APRIL 2019 ISSUE 05
The best festivals
on the planet
The evolution of
dancing in fields
HIT THE ROAD!
A BEGINNER’S GUIDE
We celebrate your talent, value your
music and champion your rights.
To all of our songwriters and composers,
your passion is ours.
Say what you want to
say, then go to sleep
with no regrets.
BMI SONGWRITER SINCE 2007
2 DECEMBER 2018
Kristan J Caryl
Gfire M, Jim Butler,
Nick Rice, Sara Cooper,
Sophia Nyananyo and
Hey Mag is published by Hey Music.
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The opinions and views within this
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accurate at the time of writing but may
be subject to change.
Grab your glitter – it’s festival time! There’s a whole
season of festival fun on the horizon to suit all tastes
– whether you prefer the convenience of an inner-city
event, the adventure of taking to the fields or even taking off
to a brand new country for a festival fix.
Of course, the music is vitally important but, for me, that’s
only part of the festival experience. It’s losing your friends
(standard) and making new ones, plus the random sights
and comical mishaps that complete the story – and make
memories that last a lifetime.
Let’s be honest… even the best laid festival plans have a
tendency to go wrong. Everyone has a festival tale or two.
One year my friends and I thought we were really smart by
hiring a designated driver – a mate of a mate who had only
one job to do and that was to stay in a fit enough state to
drive us back from the festival in Winchester to London.
We were feeling pretty smug. Until our designated driver
locked the car keys in the boot. While we were all outside
By the time we’d waited six hours in the pouring rain for
the RAC man to turn up and open the car, we were on the
verge of killing each other. We’d have smashed a passenger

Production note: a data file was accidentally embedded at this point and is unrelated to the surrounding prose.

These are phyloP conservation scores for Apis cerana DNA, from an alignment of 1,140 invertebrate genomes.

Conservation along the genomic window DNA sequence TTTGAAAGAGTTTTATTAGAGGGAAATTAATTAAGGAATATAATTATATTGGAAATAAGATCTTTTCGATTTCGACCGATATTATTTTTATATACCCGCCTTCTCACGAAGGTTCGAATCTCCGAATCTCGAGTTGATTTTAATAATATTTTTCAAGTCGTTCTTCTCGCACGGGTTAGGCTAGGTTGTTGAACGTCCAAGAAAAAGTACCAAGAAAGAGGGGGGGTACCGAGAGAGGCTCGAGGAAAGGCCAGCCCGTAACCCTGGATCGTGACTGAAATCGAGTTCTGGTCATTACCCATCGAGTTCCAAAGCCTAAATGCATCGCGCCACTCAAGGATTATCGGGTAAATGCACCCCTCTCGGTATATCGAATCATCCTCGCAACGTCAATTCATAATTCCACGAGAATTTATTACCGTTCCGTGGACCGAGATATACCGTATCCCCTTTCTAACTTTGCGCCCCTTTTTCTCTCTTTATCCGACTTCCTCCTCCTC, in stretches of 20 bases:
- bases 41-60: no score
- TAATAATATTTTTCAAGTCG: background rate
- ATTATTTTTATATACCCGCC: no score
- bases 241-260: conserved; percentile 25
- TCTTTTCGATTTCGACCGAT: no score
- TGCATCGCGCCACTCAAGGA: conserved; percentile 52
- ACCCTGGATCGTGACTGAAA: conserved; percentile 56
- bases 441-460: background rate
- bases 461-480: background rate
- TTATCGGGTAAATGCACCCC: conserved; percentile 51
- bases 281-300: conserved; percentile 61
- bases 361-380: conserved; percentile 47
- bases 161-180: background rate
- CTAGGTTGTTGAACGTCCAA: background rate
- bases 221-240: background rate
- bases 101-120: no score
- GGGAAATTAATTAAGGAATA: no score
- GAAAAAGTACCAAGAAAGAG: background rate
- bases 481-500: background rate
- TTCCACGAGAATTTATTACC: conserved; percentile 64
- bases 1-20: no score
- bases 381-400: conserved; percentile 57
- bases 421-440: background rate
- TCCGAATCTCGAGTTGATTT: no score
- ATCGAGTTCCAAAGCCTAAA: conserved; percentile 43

window to get in except we couldn’t even find a brick.
Then there was the time I was left behind at a festival
(Winchester, again!) after my lift home departed without
me. Which was particularly unfortunate given that I lived in
Glasgow at the time.
But it all goes towards earning your rave stripes so bring
on this summer’s festival (mis)adventures!
SMASH THROUGH CEILINGS
SPEAK FOR YOURSELF
JOIN THE IVORS ACADEMY
For more than 70 years, we have represented songwriters and composers,
but since 25 March 2019, BASCA has become The Ivors Academy.
Find out more about how we support, protect and represent music
creators in the UK, and join us today.
4 DECEMBER 2018
What’s cooking across the UK
and around the world
14 A BRIEF HISTORY OF
We chart the evolution of dancing in
fields (and other strange places)
20 DID YOU KNOW?
Impress your mates with some
22 UK FESTIVAL GUIDE
Hit the road to our pick of the best
music festivals in good old Blighty
30 INTERNATIONAL FESTIVAL GUIDE
Travel further afield to one of our highly
recommended festivals on distant shores
36 TRAVELLING LIGHT
It’s been non-stop for Children of Zeus
since the release of their debut album
Was it the greatest year in musical
history? We make the case.
44 GOING FOR A SONG
Multi-platinum songwriter Tim Fraser
on the “knack” of songwriting
48 HOW TO…
A beginner’s guide to songwriting
52 MAKING AN IMPACT
International Music Summit co-founder
Ben Turner’s journey through music
56 MUSIC BY NUMBERS
Stats and facts behind Elrow Ibiza
58 GROUND FORCE
The role of a festival Production Director
UPFRONT AROUND THE UK
DISCOVER: Kornel Kovacs
Stockholm Marathon (Studio Barnhus)
One third of the playful, inventive Swedish label collective Studio Barnhus, Kornel
Kovacs’s second album is a perfect embodiment of their sound: catchy hooks, happy
house and rolling basslines. It was written after the break-up of a relationship so has a
melancholic undertone that makes it all the more absorbing.
CRAZY P’S EGO CHECK
By now national dance music treasures,
Crazy P are one of the most spellbinding
disco live acts in the game. They’ll unleash
new album Age of Ego, on 3 May. Released
on iK7, it pairs heavy club beats with richly
layered cosmic synths, boogie basslines
and an underlying vocal theme that muses
on social media, youth politics and Brexit.
“I suppose lyrically it is political, a
reflection of the times, but with a twist of
humour and always a lot of love,” vocalist
Danielle Moore explained.
6 APRIL 2019
Pete Townshend is
branching out. He might
be best known as the
guitarist from legendary
British rock band The Who,
but November will see him
release his debut novel. The
Age of Anxiety – described
as “a great rock novel” and